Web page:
One parent, two children, flying three legs

One week from tomorrow, I’ll travel solo with the girls to Boston.  This will be my first time doing so with both girls, and I admit to being nervous.

I have extremely tight connections in Tokyo and DC.  While I think the Tokyo connection will be fine–I only have to get off the plane, get through security and get to another plane, and there’s an elite flyer security line at Narita.  However, I am worried about Dulles.  I have ninety minutes to take their “people mover” (think giant moving box on wheels), clear customs and immigration, get my bags and re-check them.  Assuming I can find a porter, it should be fine.  If I can’t find a porter, it is a lock that I will miss my DC-Boston flight as moving five suitcases and two children is more than I can manage with only two hands.  I have looked into booking a porter and it doesn’t seem that Dulles does that (or if they do, the instructions on how to do so are buried beyond the skill level of my google-fu).

To be fair, the tight connection in DC was my choice.  There are better, longer connection in San Francisco and Chicago.  However, the plane that is flown between Tokyo and DC has in seat entertainment in coach.  Considering that was the key to keeping Ellie happy last time (she watched The Lion King over and over and over), and kept me relatively happy as well, it seemed like the best flight pattern.  Also, I have never flown through O’Hare (Chicago) without disaster striking, so I tend to be superstitious and want to avoid it.

Rhiannon will be flying in her own seat.  While it is realistic to fly with a baby in lap across country, or even from Boston to Western Europe, 30+ hours is 20+ hours too many to hold a wriggly nine month old (ten month old on the way back).  My back and my sanity will thank me.  If it were not established that she hates the in-flight bassinet, I might have considered trying that, but given her history with the bassinet on the Singapore-Sydney flight, I’m not willing to risk it.  This also means that Rhi, Ellie and I will have our own little row, which is a relief.

However, I have already begun to repeat my travel mantra…

This too, shall pass

The worst flight can only last so long. 

Eventually we WILL land at Logan where grandparents, Dunkin Donuts, and the baw-ston accent will embrace us.  We will be shuttled to Friendly’s where too large portions of fried American food and bowls of American ice cream will fill our bellies after almost 30 hours of subsisting on what we bring ourselves (and if we are exceptionally lucky, airplane food that is merely unfortunate as opposed to repulsive).  My in-laws will take us to their house, where we have rooms we consider “ours” and the luxury of a shower that doesn’t run out of hot water after only 15 minutes.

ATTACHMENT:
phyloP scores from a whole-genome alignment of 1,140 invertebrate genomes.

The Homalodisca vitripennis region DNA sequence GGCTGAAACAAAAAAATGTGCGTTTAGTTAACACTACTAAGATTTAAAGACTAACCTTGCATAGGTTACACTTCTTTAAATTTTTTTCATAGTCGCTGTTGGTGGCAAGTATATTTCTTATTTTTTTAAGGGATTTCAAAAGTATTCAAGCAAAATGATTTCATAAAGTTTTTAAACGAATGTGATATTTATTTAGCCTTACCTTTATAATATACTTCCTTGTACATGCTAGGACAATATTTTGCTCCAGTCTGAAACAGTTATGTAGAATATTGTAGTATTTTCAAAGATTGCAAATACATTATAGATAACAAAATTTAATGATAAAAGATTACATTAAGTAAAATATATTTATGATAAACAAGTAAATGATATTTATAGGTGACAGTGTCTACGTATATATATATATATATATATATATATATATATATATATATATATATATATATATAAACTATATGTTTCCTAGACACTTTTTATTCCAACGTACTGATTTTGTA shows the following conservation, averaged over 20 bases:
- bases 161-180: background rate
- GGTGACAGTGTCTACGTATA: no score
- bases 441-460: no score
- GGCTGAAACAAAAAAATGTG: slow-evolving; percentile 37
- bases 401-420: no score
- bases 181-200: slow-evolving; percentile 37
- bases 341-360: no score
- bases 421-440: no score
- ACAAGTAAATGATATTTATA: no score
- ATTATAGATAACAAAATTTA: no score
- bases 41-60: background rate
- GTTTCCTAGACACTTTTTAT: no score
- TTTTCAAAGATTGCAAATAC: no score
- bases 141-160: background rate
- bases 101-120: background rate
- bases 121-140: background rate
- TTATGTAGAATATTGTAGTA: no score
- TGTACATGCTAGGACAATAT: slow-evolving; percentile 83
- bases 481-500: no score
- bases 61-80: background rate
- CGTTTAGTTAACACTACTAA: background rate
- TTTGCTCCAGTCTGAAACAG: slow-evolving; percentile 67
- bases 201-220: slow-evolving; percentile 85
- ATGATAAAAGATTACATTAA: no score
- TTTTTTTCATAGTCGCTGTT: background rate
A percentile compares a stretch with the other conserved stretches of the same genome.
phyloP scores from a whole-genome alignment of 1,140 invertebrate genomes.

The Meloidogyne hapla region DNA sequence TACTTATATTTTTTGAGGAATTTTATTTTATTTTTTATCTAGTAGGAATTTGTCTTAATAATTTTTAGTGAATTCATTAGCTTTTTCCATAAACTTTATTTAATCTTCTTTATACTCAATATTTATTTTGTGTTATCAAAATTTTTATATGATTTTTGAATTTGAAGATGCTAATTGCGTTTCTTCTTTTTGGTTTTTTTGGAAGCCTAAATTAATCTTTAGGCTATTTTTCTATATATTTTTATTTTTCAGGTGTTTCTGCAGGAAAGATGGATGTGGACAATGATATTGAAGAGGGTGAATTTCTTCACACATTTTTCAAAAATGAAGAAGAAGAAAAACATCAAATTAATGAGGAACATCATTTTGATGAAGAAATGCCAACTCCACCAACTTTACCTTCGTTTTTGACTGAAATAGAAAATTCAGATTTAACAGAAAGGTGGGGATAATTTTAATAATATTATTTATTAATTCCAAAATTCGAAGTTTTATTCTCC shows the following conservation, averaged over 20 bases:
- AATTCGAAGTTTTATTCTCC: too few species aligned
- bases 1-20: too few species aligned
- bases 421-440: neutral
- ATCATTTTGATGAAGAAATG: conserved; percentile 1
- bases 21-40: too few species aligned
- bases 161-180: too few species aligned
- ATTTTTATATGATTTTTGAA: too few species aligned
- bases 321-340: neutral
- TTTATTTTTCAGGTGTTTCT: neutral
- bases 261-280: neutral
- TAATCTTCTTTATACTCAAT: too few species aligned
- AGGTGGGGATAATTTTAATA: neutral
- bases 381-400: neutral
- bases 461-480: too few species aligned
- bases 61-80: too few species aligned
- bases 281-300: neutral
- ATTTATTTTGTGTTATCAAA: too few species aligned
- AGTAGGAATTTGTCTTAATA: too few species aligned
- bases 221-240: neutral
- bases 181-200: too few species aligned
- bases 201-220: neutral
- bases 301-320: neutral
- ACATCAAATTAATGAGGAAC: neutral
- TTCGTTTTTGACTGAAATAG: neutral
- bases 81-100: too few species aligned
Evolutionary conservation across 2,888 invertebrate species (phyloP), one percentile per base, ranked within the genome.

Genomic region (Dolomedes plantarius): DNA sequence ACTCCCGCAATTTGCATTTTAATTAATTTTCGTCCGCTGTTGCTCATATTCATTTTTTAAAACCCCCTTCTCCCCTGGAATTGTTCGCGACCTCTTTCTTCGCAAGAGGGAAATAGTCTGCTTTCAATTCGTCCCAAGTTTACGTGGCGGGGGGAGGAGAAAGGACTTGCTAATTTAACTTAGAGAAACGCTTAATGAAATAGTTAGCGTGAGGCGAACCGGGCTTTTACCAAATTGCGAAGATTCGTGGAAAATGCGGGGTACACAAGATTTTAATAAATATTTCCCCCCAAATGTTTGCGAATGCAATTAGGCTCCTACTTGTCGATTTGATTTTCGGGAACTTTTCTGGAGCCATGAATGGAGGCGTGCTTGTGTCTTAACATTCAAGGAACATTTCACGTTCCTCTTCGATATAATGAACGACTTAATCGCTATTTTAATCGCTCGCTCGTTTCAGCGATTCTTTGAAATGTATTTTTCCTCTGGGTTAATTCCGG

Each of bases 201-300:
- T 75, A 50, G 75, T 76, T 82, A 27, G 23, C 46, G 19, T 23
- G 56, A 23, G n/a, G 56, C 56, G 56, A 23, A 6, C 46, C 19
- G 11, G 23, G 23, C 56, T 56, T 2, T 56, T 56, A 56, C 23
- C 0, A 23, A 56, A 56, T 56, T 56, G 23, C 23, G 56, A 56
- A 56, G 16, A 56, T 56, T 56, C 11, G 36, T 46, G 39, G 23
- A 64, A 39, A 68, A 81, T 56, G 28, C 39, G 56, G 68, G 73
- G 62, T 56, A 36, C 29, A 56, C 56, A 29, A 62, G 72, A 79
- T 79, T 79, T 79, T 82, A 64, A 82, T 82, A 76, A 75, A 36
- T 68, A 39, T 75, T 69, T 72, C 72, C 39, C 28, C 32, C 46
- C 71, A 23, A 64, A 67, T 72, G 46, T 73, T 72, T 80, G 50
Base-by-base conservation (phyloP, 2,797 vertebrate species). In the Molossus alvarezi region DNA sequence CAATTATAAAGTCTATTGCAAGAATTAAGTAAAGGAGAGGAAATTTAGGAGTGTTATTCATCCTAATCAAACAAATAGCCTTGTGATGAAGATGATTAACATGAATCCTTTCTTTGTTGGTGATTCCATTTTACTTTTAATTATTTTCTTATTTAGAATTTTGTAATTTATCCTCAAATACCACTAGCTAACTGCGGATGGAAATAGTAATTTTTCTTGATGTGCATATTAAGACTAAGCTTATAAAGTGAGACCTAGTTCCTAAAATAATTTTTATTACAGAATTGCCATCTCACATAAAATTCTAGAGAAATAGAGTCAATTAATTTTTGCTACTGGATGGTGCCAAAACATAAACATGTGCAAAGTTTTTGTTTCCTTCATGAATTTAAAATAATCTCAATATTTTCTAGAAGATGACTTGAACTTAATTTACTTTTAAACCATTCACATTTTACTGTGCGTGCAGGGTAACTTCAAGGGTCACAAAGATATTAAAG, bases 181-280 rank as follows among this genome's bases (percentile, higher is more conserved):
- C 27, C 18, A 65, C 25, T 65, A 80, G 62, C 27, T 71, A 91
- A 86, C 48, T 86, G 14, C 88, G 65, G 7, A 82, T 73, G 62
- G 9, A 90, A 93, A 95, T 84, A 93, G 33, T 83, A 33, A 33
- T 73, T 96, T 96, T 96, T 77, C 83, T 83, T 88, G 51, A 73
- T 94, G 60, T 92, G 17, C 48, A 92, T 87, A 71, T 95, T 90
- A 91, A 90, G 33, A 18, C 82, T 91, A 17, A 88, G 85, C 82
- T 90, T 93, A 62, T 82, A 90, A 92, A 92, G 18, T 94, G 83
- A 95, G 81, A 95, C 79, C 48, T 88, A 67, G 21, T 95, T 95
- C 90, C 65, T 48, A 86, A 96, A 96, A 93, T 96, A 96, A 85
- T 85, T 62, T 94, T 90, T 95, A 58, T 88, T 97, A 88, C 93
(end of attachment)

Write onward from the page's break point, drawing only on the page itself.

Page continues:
Keep us in your thoughts next Wednesday.  If anyone has mystical powers that can make a plane land early or make porters appear…your help with the DC part of things would be much appreciated.

 

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17 Responses to One parent, two children, flying three legs

  1. notabilia says:

    You are a brave mother and I’m rooting for you! My mum did USA –> India and back with two kiddos and we survived ;).

  2. Katrijn says:

    Crying once managed to get me through Heathrow in 45 minutes, which is nothing short of a miracle. Englishmen do not like crying women and go through great lengths to get them out of their vicinity as quickly (and quietly) as possible. However, I don’t know what stuff Washington airport staff are made off.

    (In my particular case: my grandfather had died and if I had not been able to make the connecting flight, I’d have missed the funeral. It had already been a disastrous trip up to London, so knowing I had 45 minutes to make the transfer when I spotted the sign saying “approximate time to gate from this point: 1.30 hrs” was the straw that broke my camel’s back.)

    • Crystal says:

      Crying is a very good tip. I think I’ll keep that one in reserve.

      All kidding aside, I’m sorry to hear about your grandfather’s passing. That’s the sort of thing I really worry about–trying to get home in a situation like that.

  3. Robin says:

    Enjoy your time with friends and family! I just made my first solo trip with my 3 yr old to Kansas City, and it went so much better than previous years when my hubby was with me! Thank God for individual TV screens!